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Sherbourne Fields School

Sherbourne Fields School

Tips from the Nurses

A warm welcome from the Sherbourne Fields Nursing Team

Please view the helpful leaflet from the school nursing team at the bottom of this page.

Following an episode of diarrhoea and or vomiting, it is currently guided that a child should remain absent from school for 48 hours after the last episode of diarrhoea/vomiting was experienced. Helpful advice and tips are available at NHS choices regarding caring for the child with diarrhoea and or vomiting.

Influenza or flu is a viral infection that mainly affects the nose, throat and the lungs. Flu is caused by different types of virus; swine flu is one of these, caused by H1N1 virus.

Please view this educational video demonstrating the administration of the Nasal Flu vaccine: pregnant women and those in high risk groups should have the vaccination against seasonal flu, which will protect against H1N1 as well.

Flu symptoms include the abrupt onset of fever, shivering, headache, cough, sore throat, aching muscles and joints. Flu symptoms are different from a cold.  A cold is often limited to a runny nose and sneezing, watery eyes and throat irritation and the symptoms usually occur gradually and do not cause muscle aches or fever. More information from  

If your child has a long term condition such asthma, or you are concerned your child may be at risk, please discuss with your GP. Your GP will offer advice on whether they require a seasonal flu vaccination.

If you need advice speak to your GP or school nurse on 02476 601577

Information realeased to Schools and Nurseries.

Catch it, Bin it, Kill it

Did you know that by practicing good hygiene, everyone can play their part and help reduce transmission of all viruses, including flu.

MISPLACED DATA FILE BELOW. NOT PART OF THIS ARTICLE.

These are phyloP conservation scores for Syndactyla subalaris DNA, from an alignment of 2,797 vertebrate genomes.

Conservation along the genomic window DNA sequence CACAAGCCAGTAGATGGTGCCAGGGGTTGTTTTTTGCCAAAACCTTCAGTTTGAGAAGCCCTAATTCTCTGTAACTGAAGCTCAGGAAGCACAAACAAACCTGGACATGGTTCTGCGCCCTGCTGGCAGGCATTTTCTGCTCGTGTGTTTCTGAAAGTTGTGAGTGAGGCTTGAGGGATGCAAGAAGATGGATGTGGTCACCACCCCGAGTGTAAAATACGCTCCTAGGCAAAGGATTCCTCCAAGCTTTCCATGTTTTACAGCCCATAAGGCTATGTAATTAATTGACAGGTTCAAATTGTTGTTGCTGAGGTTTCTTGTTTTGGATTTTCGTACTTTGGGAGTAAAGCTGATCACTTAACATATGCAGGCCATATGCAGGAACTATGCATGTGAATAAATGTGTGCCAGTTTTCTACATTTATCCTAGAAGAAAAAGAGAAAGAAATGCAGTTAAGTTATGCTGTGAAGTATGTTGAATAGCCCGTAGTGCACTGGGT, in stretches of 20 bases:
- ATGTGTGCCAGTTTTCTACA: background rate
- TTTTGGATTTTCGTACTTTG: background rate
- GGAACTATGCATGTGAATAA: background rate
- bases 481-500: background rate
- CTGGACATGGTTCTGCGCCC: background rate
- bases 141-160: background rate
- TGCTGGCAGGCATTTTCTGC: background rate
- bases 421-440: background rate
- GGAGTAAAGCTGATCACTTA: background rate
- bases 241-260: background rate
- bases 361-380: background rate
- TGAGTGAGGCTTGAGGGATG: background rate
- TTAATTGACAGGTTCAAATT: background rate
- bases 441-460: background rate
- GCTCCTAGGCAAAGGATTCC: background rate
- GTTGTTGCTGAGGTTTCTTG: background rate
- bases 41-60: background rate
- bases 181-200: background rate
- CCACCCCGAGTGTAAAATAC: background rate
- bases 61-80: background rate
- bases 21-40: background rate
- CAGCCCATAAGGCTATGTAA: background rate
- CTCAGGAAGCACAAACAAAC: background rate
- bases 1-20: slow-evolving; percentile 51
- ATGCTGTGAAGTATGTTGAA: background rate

So when you sneeze or cough, remember to Catch it, Bin it, Kill it, this encourages us to practice good respiratory and hand hygiene with 3 simple steps:

  • Covering our nose and mouth when we sneeze,
  • Putting tissues in the bin  
  • Washing our hands regularly with soap and water to reduce the spread of virus from your hands to face or other people

More information visit NHS choices on or ask your school nurse on 02476 246211

Fires in the home

Each year children die in house fires, mostly as a result of smoke inhalation rather than actual burns. These are general fire safety rules which can apply to all age groups, children and adult, which potentially save lives:

  • Fit a smoke alarm on every level of your home and test the batteries every week. Alarms give extra vital seconds to escape a fire
  • Teach children what to do if they discover a fire or hear a smoke alarm going off.
  • Work out a family escape plan now - do not leave it until it’s too late.

Accidents and injuries

There can be so many risks inside and outside the home, it can be hard to keep track of them all. For instance, did you know that:

  • Falls are one of the most common causes of childhood accidents?
  • Six toddlers are admitted to hospital every day because they’ve been so badly burned?
  • Many accidents can be prevented in just one minute, by moving dangerous objects out of a child’s reach?

One of the reasons children have accidents is because they develop so fast that parents can’t keep up! How many times have you heard the phrase “I didn’t know he could do that”

Accidents can happen anywhere in and around the home, but common places include the kitchen, bathroom and the stairs. Accidents in the kitchen and on the stairs are often the most serious. More information from “Child Accident Prevention Trust “

Your child should go to hospital after an accident if he or she:

  • Has been unconscious
  • Has stopped breathing at some stage
  • Is vomiting or drowsy
  • Has swallowed any small items, such as tablets, buttons or batteries
  • Is bleeding from the ears
  • Has lost a lot of blood
  • May have internal injuries
  • Complains of severe pain anywhere

If you are worried or uncertain about your child’s injuries, go to your local accident and emergency department or your doctor’s surgery, whichever is closest or most appropriate.